d- Those who are against this drift towards integration into the Roman empire and under Roman rule, in the name of the Covenant, God's law, circumcision in the flesh and in the heart, the rejection of the three nets of Belial. These are James, his associates and the Qumran community.
e- Beyond the Jews, but these new ones are the stake of Pauline Christianity, we have the gentiles who are integrated in the Roman Empire entirely and who are integrated in the new Christian organization by Paul, against the will of James. Paul is an essential figure in that evolution and as such is the Liar, the Comedian and many other names in the Qumran documents that show what he appears to be is nothing but a treason and lie of what God's law is and has to be. Circumcision is an essential piece of that debate and conflict.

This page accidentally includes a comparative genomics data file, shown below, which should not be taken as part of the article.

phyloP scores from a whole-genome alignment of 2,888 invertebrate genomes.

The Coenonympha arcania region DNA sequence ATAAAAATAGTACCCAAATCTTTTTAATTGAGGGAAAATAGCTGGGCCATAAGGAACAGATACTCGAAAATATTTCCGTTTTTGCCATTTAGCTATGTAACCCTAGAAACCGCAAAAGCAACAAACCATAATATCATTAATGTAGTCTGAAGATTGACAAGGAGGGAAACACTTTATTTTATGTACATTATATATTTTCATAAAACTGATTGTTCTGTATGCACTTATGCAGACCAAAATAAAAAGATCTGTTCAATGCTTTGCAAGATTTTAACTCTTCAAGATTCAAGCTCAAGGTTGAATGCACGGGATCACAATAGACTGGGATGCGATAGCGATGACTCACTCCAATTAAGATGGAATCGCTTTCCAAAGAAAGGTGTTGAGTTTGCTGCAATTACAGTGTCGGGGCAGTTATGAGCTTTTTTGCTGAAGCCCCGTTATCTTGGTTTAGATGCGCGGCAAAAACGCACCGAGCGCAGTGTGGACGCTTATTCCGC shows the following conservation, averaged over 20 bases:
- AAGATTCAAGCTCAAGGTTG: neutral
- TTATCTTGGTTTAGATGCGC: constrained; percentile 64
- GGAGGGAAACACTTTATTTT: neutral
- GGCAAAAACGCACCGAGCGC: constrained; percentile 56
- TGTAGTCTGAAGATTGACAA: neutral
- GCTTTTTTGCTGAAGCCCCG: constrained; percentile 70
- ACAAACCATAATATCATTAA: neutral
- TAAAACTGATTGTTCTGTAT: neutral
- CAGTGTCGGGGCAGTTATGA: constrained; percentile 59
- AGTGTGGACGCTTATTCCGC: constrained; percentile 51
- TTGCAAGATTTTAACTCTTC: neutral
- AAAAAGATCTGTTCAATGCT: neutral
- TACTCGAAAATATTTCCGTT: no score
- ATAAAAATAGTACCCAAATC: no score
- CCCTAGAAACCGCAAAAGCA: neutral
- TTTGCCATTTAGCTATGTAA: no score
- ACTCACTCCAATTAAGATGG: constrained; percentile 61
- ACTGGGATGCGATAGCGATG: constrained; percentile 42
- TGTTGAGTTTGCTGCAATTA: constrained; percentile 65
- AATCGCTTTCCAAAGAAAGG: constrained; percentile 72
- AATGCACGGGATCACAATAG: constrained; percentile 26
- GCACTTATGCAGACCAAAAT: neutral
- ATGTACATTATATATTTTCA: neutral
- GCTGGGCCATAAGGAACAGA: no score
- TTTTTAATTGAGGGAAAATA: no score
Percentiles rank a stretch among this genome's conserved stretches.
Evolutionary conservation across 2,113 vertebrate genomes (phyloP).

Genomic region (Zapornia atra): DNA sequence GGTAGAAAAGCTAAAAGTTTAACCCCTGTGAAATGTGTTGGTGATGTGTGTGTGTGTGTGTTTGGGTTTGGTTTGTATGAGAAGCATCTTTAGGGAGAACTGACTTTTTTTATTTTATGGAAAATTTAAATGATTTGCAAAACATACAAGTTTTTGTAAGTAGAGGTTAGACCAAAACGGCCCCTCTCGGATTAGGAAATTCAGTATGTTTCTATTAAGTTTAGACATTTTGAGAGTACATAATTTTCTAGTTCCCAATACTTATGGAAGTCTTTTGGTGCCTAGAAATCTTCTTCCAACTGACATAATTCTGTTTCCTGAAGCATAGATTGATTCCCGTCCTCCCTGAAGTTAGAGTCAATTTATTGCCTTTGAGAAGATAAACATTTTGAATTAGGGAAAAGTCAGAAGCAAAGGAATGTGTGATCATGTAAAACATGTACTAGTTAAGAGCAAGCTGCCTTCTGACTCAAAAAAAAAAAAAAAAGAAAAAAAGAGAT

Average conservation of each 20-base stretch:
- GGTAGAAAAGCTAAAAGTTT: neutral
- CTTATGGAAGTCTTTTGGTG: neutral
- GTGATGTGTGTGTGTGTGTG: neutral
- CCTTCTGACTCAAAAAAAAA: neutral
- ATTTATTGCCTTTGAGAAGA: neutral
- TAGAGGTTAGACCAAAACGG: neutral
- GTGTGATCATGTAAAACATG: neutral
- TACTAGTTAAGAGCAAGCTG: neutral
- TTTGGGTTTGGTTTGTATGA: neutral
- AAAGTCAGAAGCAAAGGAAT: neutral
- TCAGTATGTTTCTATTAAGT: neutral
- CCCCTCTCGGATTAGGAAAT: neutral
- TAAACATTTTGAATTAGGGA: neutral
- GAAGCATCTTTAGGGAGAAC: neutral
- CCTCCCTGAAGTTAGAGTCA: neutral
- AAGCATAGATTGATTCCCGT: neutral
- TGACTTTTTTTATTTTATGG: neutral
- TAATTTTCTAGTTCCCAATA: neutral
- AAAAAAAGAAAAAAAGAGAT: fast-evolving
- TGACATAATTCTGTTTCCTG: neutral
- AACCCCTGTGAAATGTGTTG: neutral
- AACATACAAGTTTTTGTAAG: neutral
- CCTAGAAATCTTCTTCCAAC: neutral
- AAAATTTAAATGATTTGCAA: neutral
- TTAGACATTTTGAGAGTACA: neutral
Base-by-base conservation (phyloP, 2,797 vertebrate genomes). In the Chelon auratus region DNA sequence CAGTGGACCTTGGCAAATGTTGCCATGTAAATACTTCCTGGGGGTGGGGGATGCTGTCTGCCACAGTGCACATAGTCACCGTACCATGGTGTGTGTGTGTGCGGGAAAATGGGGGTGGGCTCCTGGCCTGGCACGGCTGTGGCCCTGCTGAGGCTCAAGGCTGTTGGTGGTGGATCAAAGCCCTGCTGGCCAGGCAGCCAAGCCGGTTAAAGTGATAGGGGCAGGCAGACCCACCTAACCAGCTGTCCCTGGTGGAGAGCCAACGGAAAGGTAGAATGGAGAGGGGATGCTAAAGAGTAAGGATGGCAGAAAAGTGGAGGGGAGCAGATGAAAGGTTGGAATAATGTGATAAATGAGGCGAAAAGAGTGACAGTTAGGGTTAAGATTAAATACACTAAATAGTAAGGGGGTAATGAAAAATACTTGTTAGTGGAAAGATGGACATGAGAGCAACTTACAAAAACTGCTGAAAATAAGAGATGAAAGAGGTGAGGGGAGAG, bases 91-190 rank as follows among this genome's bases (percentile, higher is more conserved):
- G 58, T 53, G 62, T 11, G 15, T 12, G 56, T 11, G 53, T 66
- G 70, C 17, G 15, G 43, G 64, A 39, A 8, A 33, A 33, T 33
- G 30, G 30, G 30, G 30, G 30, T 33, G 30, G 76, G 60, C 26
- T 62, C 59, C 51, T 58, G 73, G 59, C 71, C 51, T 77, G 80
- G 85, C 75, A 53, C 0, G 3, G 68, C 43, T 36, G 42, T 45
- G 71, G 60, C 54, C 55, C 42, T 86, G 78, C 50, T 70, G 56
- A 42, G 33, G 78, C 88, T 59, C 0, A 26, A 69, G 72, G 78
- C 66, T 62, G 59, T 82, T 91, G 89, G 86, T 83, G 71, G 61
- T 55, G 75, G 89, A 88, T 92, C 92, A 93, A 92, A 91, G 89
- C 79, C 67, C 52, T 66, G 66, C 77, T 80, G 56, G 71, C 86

f- And around all those you have the Kittim, that is to say the Romans and their legions.

This complex set of hypotheses, vastly supported by data, can and has to be of course discussed but cannot be either negated or neglected. It is an essential approach.

I won't give you more of this tremendously rich approach of how Pauline Christianity emerged from and against James' rather Zealot Jewish Christian vision essentially reviving the resurrection, messianic and second coming prophecy contained in the Star Prophecy and the rain metaphor of these documents that directly echo Old Testament and apocryphal apocalypses and other messianic visions. Note too John's Book of Revelation is the direct descendant of this debate; conflict and traumatic drama (imagine Jesus' own brother betrayed by a self-appointed new-coming apostle of gentiles, along with his followers in the worst possible death sentence: stoning for blasphemy). This Book of Revelation is both the perfect continuation of this messianic tradition, hence of James, and the Christianization of it. It directly echoes Isaiah, Ezekiel and Daniel, and yet it is a perfect transfiguration of Jesus into the Messiah and the Apocalypse into his Second Coming predicted as imminent, as permanently imminent. Does that mean it will never come? No answer at the time but the destruction of the Temple in 70 and of Jerusalem fifty years later seemed to be that apocalypse, and yet the world went on living.